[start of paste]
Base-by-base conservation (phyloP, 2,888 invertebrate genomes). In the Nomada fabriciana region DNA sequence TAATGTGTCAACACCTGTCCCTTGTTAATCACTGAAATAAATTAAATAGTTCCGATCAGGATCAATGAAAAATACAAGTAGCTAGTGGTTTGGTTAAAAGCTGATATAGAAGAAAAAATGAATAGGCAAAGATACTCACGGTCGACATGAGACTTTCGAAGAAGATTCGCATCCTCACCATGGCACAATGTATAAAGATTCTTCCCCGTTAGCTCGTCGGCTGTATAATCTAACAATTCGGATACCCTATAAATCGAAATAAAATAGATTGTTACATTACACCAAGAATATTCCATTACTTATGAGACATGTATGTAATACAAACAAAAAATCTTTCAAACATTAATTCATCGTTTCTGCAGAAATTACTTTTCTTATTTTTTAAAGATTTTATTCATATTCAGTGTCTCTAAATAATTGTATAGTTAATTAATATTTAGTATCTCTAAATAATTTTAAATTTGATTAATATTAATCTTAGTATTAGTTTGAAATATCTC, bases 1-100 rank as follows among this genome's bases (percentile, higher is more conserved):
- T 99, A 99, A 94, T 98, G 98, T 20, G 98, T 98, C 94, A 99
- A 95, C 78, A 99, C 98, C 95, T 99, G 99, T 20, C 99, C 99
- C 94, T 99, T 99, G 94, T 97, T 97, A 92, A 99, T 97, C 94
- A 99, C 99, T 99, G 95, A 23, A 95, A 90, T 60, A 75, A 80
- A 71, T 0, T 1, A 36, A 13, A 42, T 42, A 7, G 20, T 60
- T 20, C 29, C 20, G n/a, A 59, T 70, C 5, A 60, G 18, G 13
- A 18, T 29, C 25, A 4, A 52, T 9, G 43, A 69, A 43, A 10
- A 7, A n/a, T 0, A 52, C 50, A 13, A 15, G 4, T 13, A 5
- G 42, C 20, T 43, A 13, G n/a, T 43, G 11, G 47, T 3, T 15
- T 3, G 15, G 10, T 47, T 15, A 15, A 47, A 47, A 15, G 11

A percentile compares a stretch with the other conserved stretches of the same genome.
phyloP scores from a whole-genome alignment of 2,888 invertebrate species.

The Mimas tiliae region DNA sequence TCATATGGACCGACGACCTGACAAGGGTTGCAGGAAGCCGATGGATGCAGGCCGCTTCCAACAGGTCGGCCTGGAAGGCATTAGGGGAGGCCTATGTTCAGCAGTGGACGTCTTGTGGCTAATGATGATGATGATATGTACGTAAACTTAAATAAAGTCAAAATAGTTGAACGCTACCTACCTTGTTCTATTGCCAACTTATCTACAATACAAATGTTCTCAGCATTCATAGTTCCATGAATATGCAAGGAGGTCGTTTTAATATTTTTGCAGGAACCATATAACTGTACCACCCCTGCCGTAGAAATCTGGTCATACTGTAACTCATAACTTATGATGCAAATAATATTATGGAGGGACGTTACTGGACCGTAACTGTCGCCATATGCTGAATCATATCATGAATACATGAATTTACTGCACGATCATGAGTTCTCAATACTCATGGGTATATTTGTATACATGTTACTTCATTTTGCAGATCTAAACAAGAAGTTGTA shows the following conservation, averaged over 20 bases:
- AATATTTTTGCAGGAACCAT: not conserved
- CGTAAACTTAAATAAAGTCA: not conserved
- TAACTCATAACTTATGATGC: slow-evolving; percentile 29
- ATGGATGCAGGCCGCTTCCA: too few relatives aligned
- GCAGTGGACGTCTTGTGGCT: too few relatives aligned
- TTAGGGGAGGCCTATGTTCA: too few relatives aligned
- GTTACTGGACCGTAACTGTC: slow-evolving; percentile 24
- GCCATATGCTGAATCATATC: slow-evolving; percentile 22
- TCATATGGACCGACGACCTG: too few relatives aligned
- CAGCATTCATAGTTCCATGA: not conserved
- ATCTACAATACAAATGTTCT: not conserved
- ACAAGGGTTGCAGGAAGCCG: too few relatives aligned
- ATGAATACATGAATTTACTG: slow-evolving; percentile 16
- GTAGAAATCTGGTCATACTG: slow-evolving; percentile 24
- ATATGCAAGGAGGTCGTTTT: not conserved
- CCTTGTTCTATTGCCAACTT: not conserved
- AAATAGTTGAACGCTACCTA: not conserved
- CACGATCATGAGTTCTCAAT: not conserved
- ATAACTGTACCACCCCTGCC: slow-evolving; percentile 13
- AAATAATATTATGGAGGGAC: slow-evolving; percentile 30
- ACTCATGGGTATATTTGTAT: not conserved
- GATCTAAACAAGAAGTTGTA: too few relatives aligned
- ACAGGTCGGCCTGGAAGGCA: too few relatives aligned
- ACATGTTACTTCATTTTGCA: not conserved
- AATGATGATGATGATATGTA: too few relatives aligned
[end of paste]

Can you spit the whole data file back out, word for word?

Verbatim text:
Base-by-base conservation (phyloP, 2,888 invertebrate genomes). In the Nomada fabriciana region DNA sequence TAATGTGTCAACACCTGTCCCTTGTTAATCACTGAAATAAATTAAATAGTTCCGATCAGGATCAATGAAAAATACAAGTAGCTAGTGGTTTGGTTAAAAGCTGATATAGAAGAAAAAATGAATAGGCAAAGATACTCACGGTCGACATGAGACTTTCGAAGAAGATTCGCATCCTCACCATGGCACAATGTATAAAGATTCTTCCCCGTTAGCTCGTCGGCTGTATAATCTAACAATTCGGATACCCTATAAATCGAAATAAAATAGATTGTTACATTACACCAAGAATATTCCATTACTTATGAGACATGTATGTAATACAAACAAAAAATCTTTCAAACATTAATTCATCGTTTCTGCAGAAATTACTTTTCTTATTTTTTAAAGATTTTATTCATATTCAGTGTCTCTAAATAATTGTATAGTTAATTAATATTTAGTATCTCTAAATAATTTTAAATTTGATTAATATTAATCTTAGTATTAGTTTGAAATATCTC, bases 1-100 rank as follows among this genome's bases (percentile, higher is more conserved):
- T 99, A 99, A 94, T 98, G 98, T 20, G 98, T 98, C 94, A 99
- A 95, C 78, A 99, C 98, C 95, T 99, G 99, T 20, C 99, C 99
- C 94, T 99, T 99, G 94, T 97, T 97, A 92, A 99, T 97, C 94
- A 99, C 99, T 99, G 95, A 23, A 95, A 90, T 60, A 75, A 80
- A 71, T 0, T 1, A 36, A 13, A 42, T 42, A 7, G 20, T 60
- T 20, C 29, C 20, G n/a, A 59, T 70, C 5, A 60, G 18, G 13
- A 18, T 29, C 25, A 4, A 52, T 9, G 43, A 69, A 43, A 10
- A 7, A n/a, T 0, A 52, C 50, A 13, A 15, G 4, T 13, A 5
- G 42, C 20, T 43, A 13, G n/a, T 43, G 11, G 47, T 3, T 15
- T 3, G 15, G 10, T 47, T 15, A 15, A 47, A 47, A 15, G 11

A percentile compares a stretch with the other conserved stretches of the same genome.
phyloP scores from a whole-genome alignment of 2,888 invertebrate species.

The Mimas tiliae region DNA sequence TCATATGGACCGACGACCTGACAAGGGTTGCAGGAAGCCGATGGATGCAGGCCGCTTCCAACAGGTCGGCCTGGAAGGCATTAGGGGAGGCCTATGTTCAGCAGTGGACGTCTTGTGGCTAATGATGATGATGATATGTACGTAAACTTAAATAAAGTCAAAATAGTTGAACGCTACCTACCTTGTTCTATTGCCAACTTATCTACAATACAAATGTTCTCAGCATTCATAGTTCCATGAATATGCAAGGAGGTCGTTTTAATATTTTTGCAGGAACCATATAACTGTACCACCCCTGCCGTAGAAATCTGGTCATACTGTAACTCATAACTTATGATGCAAATAATATTATGGAGGGACGTTACTGGACCGTAACTGTCGCCATATGCTGAATCATATCATGAATACATGAATTTACTGCACGATCATGAGTTCTCAATACTCATGGGTATATTTGTATACATGTTACTTCATTTTGCAGATCTAAACAAGAAGTTGTA shows the following conservation, averaged over 20 bases:
- AATATTTTTGCAGGAACCAT: not conserved
- CGTAAACTTAAATAAAGTCA: not conserved
- TAACTCATAACTTATGATGC: slow-evolving; percentile 29
- ATGGATGCAGGCCGCTTCCA: too few relatives aligned
- GCAGTGGACGTCTTGTGGCT: too few relatives aligned
- TTAGGGGAGGCCTATGTTCA: too few relatives aligned
- GTTACTGGACCGTAACTGTC: slow-evolving; percentile 24
- GCCATATGCTGAATCATATC: slow-evolving; percentile 22
- TCATATGGACCGACGACCTG: too few relatives aligned
- CAGCATTCATAGTTCCATGA: not conserved
- ATCTACAATACAAATGTTCT: not conserved
- ACAAGGGTTGCAGGAAGCCG: too few relatives aligned
- ATGAATACATGAATTTACTG: slow-evolving; percentile 16
- GTAGAAATCTGGTCATACTG: slow-evolving; percentile 24
- ATATGCAAGGAGGTCGTTTT: not conserved
- CCTTGTTCTATTGCCAACTT: not conserved
- AAATAGTTGAACGCTACCTA: not conserved
- CACGATCATGAGTTCTCAAT: not conserved
- ATAACTGTACCACCCCTGCC: slow-evolving; percentile 13
- AAATAATATTATGGAGGGAC: slow-evolving; percentile 30
- ACTCATGGGTATATTTGTAT: not conserved
- GATCTAAACAAGAAGTTGTA: too few relatives aligned
- ACAGGTCGGCCTGGAAGGCA: too few relatives aligned
- ACATGTTACTTCATTTTGCA: not conserved
- AATGATGATGATGATATGTA: too few relatives aligned